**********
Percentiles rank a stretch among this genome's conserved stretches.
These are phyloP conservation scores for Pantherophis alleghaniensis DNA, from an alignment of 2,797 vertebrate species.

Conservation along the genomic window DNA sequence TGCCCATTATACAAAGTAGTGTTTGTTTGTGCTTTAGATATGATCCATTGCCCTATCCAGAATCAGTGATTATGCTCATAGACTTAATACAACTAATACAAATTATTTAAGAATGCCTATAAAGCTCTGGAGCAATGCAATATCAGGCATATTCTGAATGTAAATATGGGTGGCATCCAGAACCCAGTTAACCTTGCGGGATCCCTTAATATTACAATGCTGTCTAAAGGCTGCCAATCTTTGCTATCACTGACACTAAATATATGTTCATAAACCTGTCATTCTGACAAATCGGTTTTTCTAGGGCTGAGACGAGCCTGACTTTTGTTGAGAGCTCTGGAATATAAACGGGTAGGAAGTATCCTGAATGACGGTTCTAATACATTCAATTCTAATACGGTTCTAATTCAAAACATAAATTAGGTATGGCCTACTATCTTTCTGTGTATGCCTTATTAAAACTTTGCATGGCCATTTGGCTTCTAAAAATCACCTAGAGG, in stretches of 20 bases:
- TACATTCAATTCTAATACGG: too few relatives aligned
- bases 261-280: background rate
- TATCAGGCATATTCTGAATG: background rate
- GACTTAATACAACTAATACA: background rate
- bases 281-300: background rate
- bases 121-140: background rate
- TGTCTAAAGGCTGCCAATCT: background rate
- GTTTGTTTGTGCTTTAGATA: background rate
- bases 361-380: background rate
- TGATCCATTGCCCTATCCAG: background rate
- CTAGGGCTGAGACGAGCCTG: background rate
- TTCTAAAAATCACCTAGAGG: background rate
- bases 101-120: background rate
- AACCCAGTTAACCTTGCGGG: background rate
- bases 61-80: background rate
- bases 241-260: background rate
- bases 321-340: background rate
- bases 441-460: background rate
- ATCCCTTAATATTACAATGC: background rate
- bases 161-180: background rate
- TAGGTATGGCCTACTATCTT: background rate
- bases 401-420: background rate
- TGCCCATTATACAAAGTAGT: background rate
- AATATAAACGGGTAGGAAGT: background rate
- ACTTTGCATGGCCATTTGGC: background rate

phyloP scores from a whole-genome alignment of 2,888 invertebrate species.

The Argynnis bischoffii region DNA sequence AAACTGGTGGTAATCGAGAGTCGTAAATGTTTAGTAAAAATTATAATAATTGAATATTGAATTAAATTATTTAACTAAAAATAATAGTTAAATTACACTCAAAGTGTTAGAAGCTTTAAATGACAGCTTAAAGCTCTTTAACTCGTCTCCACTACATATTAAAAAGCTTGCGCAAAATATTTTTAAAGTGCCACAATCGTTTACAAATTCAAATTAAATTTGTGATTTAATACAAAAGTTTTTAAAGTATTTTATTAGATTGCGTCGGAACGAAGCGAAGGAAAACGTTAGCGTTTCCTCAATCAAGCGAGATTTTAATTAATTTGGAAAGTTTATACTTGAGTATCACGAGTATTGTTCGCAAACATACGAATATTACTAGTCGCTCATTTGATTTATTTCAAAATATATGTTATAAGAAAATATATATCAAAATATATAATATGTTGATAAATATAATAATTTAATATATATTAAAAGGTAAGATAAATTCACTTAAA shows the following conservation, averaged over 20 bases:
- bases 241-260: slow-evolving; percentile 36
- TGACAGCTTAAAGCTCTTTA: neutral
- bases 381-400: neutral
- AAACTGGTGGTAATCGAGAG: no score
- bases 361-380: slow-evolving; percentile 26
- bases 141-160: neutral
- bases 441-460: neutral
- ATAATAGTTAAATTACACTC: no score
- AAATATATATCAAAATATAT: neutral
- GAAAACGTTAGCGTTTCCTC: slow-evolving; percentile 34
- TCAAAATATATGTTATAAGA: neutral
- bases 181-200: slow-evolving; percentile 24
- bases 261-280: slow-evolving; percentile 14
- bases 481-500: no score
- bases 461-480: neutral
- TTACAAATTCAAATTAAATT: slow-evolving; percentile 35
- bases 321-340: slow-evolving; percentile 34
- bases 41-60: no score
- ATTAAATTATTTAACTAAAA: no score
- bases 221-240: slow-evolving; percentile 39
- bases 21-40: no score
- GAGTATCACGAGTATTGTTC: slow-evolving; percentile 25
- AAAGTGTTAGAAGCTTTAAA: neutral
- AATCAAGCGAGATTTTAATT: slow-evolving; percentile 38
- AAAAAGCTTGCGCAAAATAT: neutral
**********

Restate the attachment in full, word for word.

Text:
Percentiles rank a stretch among this genome's conserved stretches.
These are phyloP conservation scores for Pantherophis alleghaniensis DNA, from an alignment of 2,797 vertebrate species.

Conservation along the genomic window DNA sequence TGCCCATTATACAAAGTAGTGTTTGTTTGTGCTTTAGATATGATCCATTGCCCTATCCAGAATCAGTGATTATGCTCATAGACTTAATACAACTAATACAAATTATTTAAGAATGCCTATAAAGCTCTGGAGCAATGCAATATCAGGCATATTCTGAATGTAAATATGGGTGGCATCCAGAACCCAGTTAACCTTGCGGGATCCCTTAATATTACAATGCTGTCTAAAGGCTGCCAATCTTTGCTATCACTGACACTAAATATATGTTCATAAACCTGTCATTCTGACAAATCGGTTTTTCTAGGGCTGAGACGAGCCTGACTTTTGTTGAGAGCTCTGGAATATAAACGGGTAGGAAGTATCCTGAATGACGGTTCTAATACATTCAATTCTAATACGGTTCTAATTCAAAACATAAATTAGGTATGGCCTACTATCTTTCTGTGTATGCCTTATTAAAACTTTGCATGGCCATTTGGCTTCTAAAAATCACCTAGAGG, in stretches of 20 bases:
- TACATTCAATTCTAATACGG: too few relatives aligned
- bases 261-280: background rate
- TATCAGGCATATTCTGAATG: background rate
- GACTTAATACAACTAATACA: background rate
- bases 281-300: background rate
- bases 121-140: background rate
- TGTCTAAAGGCTGCCAATCT: background rate
- GTTTGTTTGTGCTTTAGATA: background rate
- bases 361-380: background rate
- TGATCCATTGCCCTATCCAG: background rate
- CTAGGGCTGAGACGAGCCTG: background rate
- TTCTAAAAATCACCTAGAGG: background rate
- bases 101-120: background rate
- AACCCAGTTAACCTTGCGGG: background rate
- bases 61-80: background rate
- bases 241-260: background rate
- bases 321-340: background rate
- bases 441-460: background rate
- ATCCCTTAATATTACAATGC: background rate
- bases 161-180: background rate
- TAGGTATGGCCTACTATCTT: background rate
- bases 401-420: background rate
- TGCCCATTATACAAAGTAGT: background rate
- AATATAAACGGGTAGGAAGT: background rate
- ACTTTGCATGGCCATTTGGC: background rate

phyloP scores from a whole-genome alignment of 2,888 invertebrate species.

The Argynnis bischoffii region DNA sequence AAACTGGTGGTAATCGAGAGTCGTAAATGTTTAGTAAAAATTATAATAATTGAATATTGAATTAAATTATTTAACTAAAAATAATAGTTAAATTACACTCAAAGTGTTAGAAGCTTTAAATGACAGCTTAAAGCTCTTTAACTCGTCTCCACTACATATTAAAAAGCTTGCGCAAAATATTTTTAAAGTGCCACAATCGTTTACAAATTCAAATTAAATTTGTGATTTAATACAAAAGTTTTTAAAGTATTTTATTAGATTGCGTCGGAACGAAGCGAAGGAAAACGTTAGCGTTTCCTCAATCAAGCGAGATTTTAATTAATTTGGAAAGTTTATACTTGAGTATCACGAGTATTGTTCGCAAACATACGAATATTACTAGTCGCTCATTTGATTTATTTCAAAATATATGTTATAAGAAAATATATATCAAAATATATAATATGTTGATAAATATAATAATTTAATATATATTAAAAGGTAAGATAAATTCACTTAAA shows the following conservation, averaged over 20 bases:
- bases 241-260: slow-evolving; percentile 36
- TGACAGCTTAAAGCTCTTTA: neutral
- bases 381-400: neutral
- AAACTGGTGGTAATCGAGAG: no score
- bases 361-380: slow-evolving; percentile 26
- bases 141-160: neutral
- bases 441-460: neutral
- ATAATAGTTAAATTACACTC: no score
- AAATATATATCAAAATATAT: neutral
- GAAAACGTTAGCGTTTCCTC: slow-evolving; percentile 34
- TCAAAATATATGTTATAAGA: neutral
- bases 181-200: slow-evolving; percentile 24
- bases 261-280: slow-evolving; percentile 14
- bases 481-500: no score
- bases 461-480: neutral
- TTACAAATTCAAATTAAATT: slow-evolving; percentile 35
- bases 321-340: slow-evolving; percentile 34
- bases 41-60: no score
- ATTAAATTATTTAACTAAAA: no score
- bases 221-240: slow-evolving; percentile 39
- bases 21-40: no score
- GAGTATCACGAGTATTGTTC: slow-evolving; percentile 25
- AAAGTGTTAGAAGCTTTAAA: neutral
- AATCAAGCGAGATTTTAATT: slow-evolving; percentile 38
- AAAAAGCTTGCGCAAAATAT: neutral